If you receive any HOA letters from your Homeowners Association, don’t ignore them. Associations send out various kinds of letters ranging from general information about upcoming meetings to citations, warnings, assessments and fines. You should read the letter or notice, and respond to it immediately in writing. Mail it certified mail, return receipt requested. This way if there are any disputes later on, you have proof that you responded to the issue. If you are objecting, state your reasons and attach any supporting documentation.
If repair work or corrections are required on your part, notify the association when the work is completed and invite them to re-inspect. It’s always a good idea to call your association, and let them know your intentions. Also, verify their mailing address. Some associations use management companies or attorneys to handle their demand requests. Follow-up until the matter is resolved, and you have confirmation in writing from your association. You may also want to consult with a HOA attorney.
Common HOA Demand Letters or Notices
The most common types of HOA demand letters or notices include the following:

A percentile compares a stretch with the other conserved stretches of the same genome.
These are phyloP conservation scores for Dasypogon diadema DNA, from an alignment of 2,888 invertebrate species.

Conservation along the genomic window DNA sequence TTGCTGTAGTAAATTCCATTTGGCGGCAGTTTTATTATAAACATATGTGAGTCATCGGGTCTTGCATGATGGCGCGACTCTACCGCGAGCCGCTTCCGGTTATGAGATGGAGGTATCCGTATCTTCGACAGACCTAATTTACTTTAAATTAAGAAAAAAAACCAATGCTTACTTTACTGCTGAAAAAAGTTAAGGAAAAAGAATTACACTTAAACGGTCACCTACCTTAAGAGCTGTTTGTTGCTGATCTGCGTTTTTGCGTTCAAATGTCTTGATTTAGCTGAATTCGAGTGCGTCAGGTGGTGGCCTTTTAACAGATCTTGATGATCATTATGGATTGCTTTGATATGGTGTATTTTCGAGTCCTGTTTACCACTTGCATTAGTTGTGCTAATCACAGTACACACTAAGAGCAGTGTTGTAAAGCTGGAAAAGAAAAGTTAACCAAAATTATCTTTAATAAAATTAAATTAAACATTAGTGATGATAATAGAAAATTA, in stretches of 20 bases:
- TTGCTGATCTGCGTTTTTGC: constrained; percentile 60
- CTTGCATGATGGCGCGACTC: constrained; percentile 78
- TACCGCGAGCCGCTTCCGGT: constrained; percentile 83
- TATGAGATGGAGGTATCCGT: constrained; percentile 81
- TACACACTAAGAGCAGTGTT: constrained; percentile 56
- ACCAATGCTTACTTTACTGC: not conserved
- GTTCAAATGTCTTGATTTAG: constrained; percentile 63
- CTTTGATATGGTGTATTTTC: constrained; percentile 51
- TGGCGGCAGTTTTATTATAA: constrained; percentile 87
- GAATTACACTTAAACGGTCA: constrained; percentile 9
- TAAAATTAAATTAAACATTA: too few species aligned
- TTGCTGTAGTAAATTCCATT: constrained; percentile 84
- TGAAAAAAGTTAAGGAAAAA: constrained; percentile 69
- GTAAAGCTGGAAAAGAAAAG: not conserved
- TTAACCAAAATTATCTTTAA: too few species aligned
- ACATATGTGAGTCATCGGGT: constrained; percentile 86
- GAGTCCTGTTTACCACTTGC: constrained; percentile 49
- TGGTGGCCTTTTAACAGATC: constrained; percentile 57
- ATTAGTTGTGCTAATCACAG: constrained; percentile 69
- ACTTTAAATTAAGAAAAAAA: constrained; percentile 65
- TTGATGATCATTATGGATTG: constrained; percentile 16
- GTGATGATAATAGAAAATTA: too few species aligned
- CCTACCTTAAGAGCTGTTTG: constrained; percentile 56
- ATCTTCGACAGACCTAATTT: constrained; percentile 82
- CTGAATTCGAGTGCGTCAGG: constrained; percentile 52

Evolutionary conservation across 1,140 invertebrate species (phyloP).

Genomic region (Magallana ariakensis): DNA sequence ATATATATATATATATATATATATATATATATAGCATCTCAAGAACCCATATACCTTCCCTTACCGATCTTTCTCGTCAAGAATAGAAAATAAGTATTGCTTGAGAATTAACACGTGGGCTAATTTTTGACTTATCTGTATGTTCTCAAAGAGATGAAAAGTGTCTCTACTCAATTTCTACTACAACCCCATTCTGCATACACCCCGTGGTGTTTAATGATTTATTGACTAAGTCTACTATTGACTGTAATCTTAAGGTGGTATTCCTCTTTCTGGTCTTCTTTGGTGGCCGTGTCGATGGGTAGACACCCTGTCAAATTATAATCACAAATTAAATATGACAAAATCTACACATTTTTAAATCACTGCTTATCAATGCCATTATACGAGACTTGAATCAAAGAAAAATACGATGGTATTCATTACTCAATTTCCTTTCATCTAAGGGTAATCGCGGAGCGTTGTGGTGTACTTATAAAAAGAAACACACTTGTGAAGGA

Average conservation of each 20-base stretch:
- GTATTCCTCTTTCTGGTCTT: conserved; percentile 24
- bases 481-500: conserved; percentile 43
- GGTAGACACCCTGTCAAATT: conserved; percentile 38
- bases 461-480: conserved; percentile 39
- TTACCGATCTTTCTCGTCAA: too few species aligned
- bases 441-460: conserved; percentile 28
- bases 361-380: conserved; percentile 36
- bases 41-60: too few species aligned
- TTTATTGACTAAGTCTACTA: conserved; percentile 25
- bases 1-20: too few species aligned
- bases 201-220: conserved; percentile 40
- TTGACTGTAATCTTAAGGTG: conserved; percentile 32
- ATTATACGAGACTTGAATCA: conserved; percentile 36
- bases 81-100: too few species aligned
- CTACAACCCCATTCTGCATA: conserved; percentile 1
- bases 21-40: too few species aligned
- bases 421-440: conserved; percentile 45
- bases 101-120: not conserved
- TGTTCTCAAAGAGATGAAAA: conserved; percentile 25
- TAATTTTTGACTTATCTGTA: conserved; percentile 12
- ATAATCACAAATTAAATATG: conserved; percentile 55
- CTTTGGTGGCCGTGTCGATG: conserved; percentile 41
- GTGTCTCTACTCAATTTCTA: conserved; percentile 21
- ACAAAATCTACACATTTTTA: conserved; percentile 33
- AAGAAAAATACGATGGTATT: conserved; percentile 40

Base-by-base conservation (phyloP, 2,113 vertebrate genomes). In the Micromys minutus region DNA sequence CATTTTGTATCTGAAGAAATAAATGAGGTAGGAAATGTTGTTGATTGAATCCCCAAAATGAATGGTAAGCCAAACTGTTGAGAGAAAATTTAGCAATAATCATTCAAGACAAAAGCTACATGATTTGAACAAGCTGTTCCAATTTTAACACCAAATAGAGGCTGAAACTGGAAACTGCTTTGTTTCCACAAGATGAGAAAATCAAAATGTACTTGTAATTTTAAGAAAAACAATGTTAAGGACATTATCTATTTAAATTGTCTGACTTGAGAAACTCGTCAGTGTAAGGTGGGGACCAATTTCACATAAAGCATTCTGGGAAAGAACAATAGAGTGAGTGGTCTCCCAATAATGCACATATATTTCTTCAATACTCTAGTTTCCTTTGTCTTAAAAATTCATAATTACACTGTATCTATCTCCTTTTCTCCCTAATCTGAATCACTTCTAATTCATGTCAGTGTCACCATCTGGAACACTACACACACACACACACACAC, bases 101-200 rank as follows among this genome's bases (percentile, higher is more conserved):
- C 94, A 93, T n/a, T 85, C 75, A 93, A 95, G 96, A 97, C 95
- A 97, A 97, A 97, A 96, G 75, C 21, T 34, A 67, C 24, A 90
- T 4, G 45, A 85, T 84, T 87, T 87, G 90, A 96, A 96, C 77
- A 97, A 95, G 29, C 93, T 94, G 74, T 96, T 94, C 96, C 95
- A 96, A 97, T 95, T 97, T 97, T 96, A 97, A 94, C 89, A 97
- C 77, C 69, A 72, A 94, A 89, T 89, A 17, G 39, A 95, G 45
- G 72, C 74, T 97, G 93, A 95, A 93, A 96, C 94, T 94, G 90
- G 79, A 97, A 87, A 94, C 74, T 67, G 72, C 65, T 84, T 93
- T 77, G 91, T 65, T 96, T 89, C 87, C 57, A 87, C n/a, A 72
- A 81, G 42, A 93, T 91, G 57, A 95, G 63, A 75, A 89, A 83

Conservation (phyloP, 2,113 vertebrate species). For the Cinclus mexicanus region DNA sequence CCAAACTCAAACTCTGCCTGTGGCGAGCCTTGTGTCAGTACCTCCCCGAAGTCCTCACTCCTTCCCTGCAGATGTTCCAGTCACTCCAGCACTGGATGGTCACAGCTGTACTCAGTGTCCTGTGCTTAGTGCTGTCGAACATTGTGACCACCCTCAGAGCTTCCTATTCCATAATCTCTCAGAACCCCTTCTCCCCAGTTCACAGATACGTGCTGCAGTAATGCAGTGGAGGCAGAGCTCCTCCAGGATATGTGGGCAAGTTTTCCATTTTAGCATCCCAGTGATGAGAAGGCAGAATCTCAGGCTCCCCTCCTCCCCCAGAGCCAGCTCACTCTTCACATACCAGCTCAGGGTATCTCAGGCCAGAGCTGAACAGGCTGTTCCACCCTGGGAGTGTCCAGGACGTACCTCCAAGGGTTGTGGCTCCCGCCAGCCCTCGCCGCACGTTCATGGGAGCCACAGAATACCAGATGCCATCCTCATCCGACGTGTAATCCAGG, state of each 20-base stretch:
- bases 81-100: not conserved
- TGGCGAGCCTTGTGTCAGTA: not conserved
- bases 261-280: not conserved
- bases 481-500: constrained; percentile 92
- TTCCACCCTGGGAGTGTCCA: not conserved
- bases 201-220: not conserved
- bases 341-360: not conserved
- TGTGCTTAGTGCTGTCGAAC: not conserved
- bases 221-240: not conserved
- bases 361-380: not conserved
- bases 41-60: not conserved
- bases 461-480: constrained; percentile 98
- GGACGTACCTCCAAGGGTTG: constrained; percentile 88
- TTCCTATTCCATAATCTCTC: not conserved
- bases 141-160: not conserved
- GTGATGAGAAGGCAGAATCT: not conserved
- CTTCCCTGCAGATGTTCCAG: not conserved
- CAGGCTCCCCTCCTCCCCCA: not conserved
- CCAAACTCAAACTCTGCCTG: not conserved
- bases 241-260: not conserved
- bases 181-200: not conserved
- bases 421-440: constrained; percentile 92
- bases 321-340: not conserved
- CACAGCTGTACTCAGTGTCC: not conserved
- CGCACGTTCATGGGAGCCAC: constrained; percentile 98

- Delinquent dues and assessments asking for interest, fines and penalties
- HOA violations ranging from pet restrictions, parking, repairs, noise, use restrictions and nuisances
- Notice of a lien
- Foreclosure notice
- Notice of a Judgment
- Neighbor complaints
Disputes with HOA’s are very common. It’s one of the negatives about owning a property governed by an association. Some associations are stricter in enforcing their rules and regulations than others. While this can be a positive thing as far as maintaining the common areas and property values, sometimes associations carry things too far by intruding into homeowners personal lives. You should defend yourself and get your neighbor's support when there are issues that are affecting others in the community. If you don’t like the way things are being run, you might want to get elected to the Board so you can make positive changes.
Each state has different association laws. Your HOA bylaws and CC&R’s must comply with state laws. If you receive HOA demand letters or notices, you should read your association documents to find out whether you are in violation and what recourse you have against the association. Find out how long you have to respond to your HOA’s demands, dispute resolution alternatives such as mediation or arbitration and the amount of fines that are allowed under your state laws. Associations cannot fine you for amounts that are more than are allowed under your state laws. An HOA attorney can explain your state laws and advise you want to do.
Speak with an Attorney
If you are disputing a demand letter from your HOA, you should contact an HOA attorney. The attorney is an expert in HOA laws, and can advise you if your association has a valid claim against you, and what alternatives you have available. The attorney can negotiate with your association and represent and defend you in court.